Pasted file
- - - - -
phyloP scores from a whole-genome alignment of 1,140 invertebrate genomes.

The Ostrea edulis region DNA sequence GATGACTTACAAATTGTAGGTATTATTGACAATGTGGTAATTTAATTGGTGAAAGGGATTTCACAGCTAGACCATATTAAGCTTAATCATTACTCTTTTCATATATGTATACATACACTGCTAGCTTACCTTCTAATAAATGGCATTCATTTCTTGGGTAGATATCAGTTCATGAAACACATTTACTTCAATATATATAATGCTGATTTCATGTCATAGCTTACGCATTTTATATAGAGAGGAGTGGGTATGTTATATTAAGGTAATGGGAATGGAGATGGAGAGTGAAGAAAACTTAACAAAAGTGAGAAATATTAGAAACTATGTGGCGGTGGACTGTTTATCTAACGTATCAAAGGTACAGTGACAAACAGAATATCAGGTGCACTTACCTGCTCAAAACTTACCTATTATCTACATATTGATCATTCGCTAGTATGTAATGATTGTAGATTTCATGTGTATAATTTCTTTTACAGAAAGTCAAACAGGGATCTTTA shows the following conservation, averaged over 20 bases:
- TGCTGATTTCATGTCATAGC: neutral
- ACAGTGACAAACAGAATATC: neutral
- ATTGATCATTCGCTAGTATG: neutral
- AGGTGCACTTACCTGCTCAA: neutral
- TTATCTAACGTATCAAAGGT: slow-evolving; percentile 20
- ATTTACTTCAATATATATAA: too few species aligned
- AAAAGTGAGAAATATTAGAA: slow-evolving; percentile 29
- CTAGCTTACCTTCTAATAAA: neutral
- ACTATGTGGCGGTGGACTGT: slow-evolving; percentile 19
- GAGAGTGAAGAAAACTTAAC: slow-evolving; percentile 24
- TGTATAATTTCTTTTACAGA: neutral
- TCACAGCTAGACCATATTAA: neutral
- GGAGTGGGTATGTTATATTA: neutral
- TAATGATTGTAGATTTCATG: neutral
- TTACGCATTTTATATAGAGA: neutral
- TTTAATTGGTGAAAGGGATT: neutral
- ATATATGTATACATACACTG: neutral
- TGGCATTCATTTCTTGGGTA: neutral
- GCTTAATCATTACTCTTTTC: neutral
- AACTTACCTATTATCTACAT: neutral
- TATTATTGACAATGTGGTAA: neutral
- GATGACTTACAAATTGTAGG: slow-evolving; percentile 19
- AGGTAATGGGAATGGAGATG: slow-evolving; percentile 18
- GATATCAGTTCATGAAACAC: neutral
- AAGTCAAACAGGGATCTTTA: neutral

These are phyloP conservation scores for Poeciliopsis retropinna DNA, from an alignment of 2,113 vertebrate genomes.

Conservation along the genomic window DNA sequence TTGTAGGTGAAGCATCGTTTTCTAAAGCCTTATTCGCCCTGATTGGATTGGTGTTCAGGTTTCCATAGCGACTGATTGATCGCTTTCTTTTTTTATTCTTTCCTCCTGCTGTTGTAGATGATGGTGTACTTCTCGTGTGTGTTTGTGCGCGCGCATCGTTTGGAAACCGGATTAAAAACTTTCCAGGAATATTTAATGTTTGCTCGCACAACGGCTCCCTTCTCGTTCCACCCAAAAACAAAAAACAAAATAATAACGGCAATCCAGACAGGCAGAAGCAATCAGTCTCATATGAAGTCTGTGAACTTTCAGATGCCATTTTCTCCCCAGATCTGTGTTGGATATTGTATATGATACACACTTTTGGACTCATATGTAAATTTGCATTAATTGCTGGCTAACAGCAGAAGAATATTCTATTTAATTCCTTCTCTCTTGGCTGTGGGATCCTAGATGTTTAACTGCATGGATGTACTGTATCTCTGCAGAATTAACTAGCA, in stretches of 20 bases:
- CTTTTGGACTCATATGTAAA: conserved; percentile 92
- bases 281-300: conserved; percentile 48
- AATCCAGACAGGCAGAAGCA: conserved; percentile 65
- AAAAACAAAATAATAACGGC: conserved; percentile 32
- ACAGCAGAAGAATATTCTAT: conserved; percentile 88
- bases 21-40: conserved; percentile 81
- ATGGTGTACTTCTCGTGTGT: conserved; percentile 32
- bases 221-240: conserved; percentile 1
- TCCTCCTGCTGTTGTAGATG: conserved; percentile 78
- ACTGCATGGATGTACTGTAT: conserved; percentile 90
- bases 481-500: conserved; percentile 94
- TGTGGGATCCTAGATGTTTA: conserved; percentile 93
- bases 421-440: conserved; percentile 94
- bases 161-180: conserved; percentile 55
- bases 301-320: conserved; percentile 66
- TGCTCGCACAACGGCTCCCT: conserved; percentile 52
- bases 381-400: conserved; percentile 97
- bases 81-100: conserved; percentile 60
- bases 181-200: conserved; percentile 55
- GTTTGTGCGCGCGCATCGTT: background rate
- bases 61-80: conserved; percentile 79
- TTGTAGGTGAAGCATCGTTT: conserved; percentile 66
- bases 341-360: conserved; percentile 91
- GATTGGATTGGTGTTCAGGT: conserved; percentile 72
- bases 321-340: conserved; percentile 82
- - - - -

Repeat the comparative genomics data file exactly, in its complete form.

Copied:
phyloP scores from a whole-genome alignment of 1,140 invertebrate genomes.

The Ostrea edulis region DNA sequence GATGACTTACAAATTGTAGGTATTATTGACAATGTGGTAATTTAATTGGTGAAAGGGATTTCACAGCTAGACCATATTAAGCTTAATCATTACTCTTTTCATATATGTATACATACACTGCTAGCTTACCTTCTAATAAATGGCATTCATTTCTTGGGTAGATATCAGTTCATGAAACACATTTACTTCAATATATATAATGCTGATTTCATGTCATAGCTTACGCATTTTATATAGAGAGGAGTGGGTATGTTATATTAAGGTAATGGGAATGGAGATGGAGAGTGAAGAAAACTTAACAAAAGTGAGAAATATTAGAAACTATGTGGCGGTGGACTGTTTATCTAACGTATCAAAGGTACAGTGACAAACAGAATATCAGGTGCACTTACCTGCTCAAAACTTACCTATTATCTACATATTGATCATTCGCTAGTATGTAATGATTGTAGATTTCATGTGTATAATTTCTTTTACAGAAAGTCAAACAGGGATCTTTA shows the following conservation, averaged over 20 bases:
- TGCTGATTTCATGTCATAGC: neutral
- ACAGTGACAAACAGAATATC: neutral
- ATTGATCATTCGCTAGTATG: neutral
- AGGTGCACTTACCTGCTCAA: neutral
- TTATCTAACGTATCAAAGGT: slow-evolving; percentile 20
- ATTTACTTCAATATATATAA: too few species aligned
- AAAAGTGAGAAATATTAGAA: slow-evolving; percentile 29
- CTAGCTTACCTTCTAATAAA: neutral
- ACTATGTGGCGGTGGACTGT: slow-evolving; percentile 19
- GAGAGTGAAGAAAACTTAAC: slow-evolving; percentile 24
- TGTATAATTTCTTTTACAGA: neutral
- TCACAGCTAGACCATATTAA: neutral
- GGAGTGGGTATGTTATATTA: neutral
- TAATGATTGTAGATTTCATG: neutral
- TTACGCATTTTATATAGAGA: neutral
- TTTAATTGGTGAAAGGGATT: neutral
- ATATATGTATACATACACTG: neutral
- TGGCATTCATTTCTTGGGTA: neutral
- GCTTAATCATTACTCTTTTC: neutral
- AACTTACCTATTATCTACAT: neutral
- TATTATTGACAATGTGGTAA: neutral
- GATGACTTACAAATTGTAGG: slow-evolving; percentile 19
- AGGTAATGGGAATGGAGATG: slow-evolving; percentile 18
- GATATCAGTTCATGAAACAC: neutral
- AAGTCAAACAGGGATCTTTA: neutral

These are phyloP conservation scores for Poeciliopsis retropinna DNA, from an alignment of 2,113 vertebrate genomes.

Conservation along the genomic window DNA sequence TTGTAGGTGAAGCATCGTTTTCTAAAGCCTTATTCGCCCTGATTGGATTGGTGTTCAGGTTTCCATAGCGACTGATTGATCGCTTTCTTTTTTTATTCTTTCCTCCTGCTGTTGTAGATGATGGTGTACTTCTCGTGTGTGTTTGTGCGCGCGCATCGTTTGGAAACCGGATTAAAAACTTTCCAGGAATATTTAATGTTTGCTCGCACAACGGCTCCCTTCTCGTTCCACCCAAAAACAAAAAACAAAATAATAACGGCAATCCAGACAGGCAGAAGCAATCAGTCTCATATGAAGTCTGTGAACTTTCAGATGCCATTTTCTCCCCAGATCTGTGTTGGATATTGTATATGATACACACTTTTGGACTCATATGTAAATTTGCATTAATTGCTGGCTAACAGCAGAAGAATATTCTATTTAATTCCTTCTCTCTTGGCTGTGGGATCCTAGATGTTTAACTGCATGGATGTACTGTATCTCTGCAGAATTAACTAGCA, in stretches of 20 bases:
- CTTTTGGACTCATATGTAAA: conserved; percentile 92
- bases 281-300: conserved; percentile 48
- AATCCAGACAGGCAGAAGCA: conserved; percentile 65
- AAAAACAAAATAATAACGGC: conserved; percentile 32
- ACAGCAGAAGAATATTCTAT: conserved; percentile 88
- bases 21-40: conserved; percentile 81
- ATGGTGTACTTCTCGTGTGT: conserved; percentile 32
- bases 221-240: conserved; percentile 1
- TCCTCCTGCTGTTGTAGATG: conserved; percentile 78
- ACTGCATGGATGTACTGTAT: conserved; percentile 90
- bases 481-500: conserved; percentile 94
- TGTGGGATCCTAGATGTTTA: conserved; percentile 93
- bases 421-440: conserved; percentile 94
- bases 161-180: conserved; percentile 55
- bases 301-320: conserved; percentile 66
- TGCTCGCACAACGGCTCCCT: conserved; percentile 52
- bases 381-400: conserved; percentile 97
- bases 81-100: conserved; percentile 60
- bases 181-200: conserved; percentile 55
- GTTTGTGCGCGCGCATCGTT: background rate
- bases 61-80: conserved; percentile 79
- TTGTAGGTGAAGCATCGTTT: conserved; percentile 66
- bases 341-360: conserved; percentile 91
- GATTGGATTGGTGTTCAGGT: conserved; percentile 72
- bases 321-340: conserved; percentile 82